It’s difficult to know what to make of the fire hydrant dilemma going on in the City of Watertown.
There at least 136 fire hydrants that the city is going to paint yellow, instead of the standard red, so it is clear they are “private” hydrants. What is a private hydrant, you might ask? The easiest answer is one that is not in a public right of way or easement.
Cities as old as Watertown have grown up with a hodgepodge of different ordinances, ways of doing things and even handshake agreements, and, let’s be honest, not always the most careful oversight to make sure hydrants were built on public property as they should have been. But as cities get more sophisticated and the ethics of good law and professionalism hold sway, there are a lot of irregularities that get discovered, such as finding out the hydrant you thought belonged to the city is not on land where the city can legally service it without trespassing.
And fixing the problem would be expensive. Digging up pipes and rerouting them is an option that is in no one’s best interests, except construction contractors, perhaps. And what about the city using its eminent domain powers to take control of the land under the hydrants? This time, only lawyers not contractors would be the sole winners.
(The city is clear that even private hydrants are there to be used for the public good, so the fire department can save lives and property. At this point, no one is disputing that.)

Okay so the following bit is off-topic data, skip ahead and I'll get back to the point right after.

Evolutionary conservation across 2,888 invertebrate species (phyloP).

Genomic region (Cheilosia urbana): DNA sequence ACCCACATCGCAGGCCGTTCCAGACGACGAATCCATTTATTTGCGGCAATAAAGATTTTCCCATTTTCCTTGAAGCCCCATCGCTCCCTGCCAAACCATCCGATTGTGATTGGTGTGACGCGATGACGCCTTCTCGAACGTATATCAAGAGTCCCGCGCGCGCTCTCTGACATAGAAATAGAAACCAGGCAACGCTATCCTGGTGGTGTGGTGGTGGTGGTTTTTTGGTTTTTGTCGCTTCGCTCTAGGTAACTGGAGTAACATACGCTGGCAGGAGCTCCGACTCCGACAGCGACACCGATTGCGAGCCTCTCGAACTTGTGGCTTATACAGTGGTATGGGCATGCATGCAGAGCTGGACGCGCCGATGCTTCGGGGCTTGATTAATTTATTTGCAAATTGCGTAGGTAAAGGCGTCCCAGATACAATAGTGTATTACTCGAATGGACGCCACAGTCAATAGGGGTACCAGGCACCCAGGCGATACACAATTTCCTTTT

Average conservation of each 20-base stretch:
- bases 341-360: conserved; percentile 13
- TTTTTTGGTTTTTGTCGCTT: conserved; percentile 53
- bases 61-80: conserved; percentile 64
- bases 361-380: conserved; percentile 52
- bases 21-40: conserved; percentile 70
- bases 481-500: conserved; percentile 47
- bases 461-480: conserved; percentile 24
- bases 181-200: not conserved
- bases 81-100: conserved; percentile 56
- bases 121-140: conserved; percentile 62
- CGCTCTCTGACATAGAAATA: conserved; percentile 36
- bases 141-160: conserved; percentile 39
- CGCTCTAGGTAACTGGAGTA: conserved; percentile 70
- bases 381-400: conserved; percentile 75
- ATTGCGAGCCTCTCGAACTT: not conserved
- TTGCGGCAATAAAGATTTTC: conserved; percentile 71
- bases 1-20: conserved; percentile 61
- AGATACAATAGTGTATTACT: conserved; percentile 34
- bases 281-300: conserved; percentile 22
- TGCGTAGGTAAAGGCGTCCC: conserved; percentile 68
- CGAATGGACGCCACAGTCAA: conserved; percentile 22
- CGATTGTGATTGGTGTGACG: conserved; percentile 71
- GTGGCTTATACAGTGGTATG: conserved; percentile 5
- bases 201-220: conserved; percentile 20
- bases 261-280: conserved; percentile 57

But what should the city do? At this point, the city is trying a novel approach: Tell those property owners that they now must maintain “their” hydrants, and is even telling them how to do the work. And what happens if they don’t or don’t do it well? Good question.
Ultimately, we hope this idea of a two-tiered fire hydrants goes away, and the city works out private agreements for nominal fees in which the city does the proper maintenance of the hydrants and, in exchange, the property owner grants access to do the procedures it does so well.
Our hope is that this silly directive to have the owners care for the hydrants is really just a rouse to get the property owners to the bargaining table to work out a deal where both parties win, one in which the city does the work and the property owner grants access.
Only then can Watertown return again to the time when hydrants were all red and all was well with the world.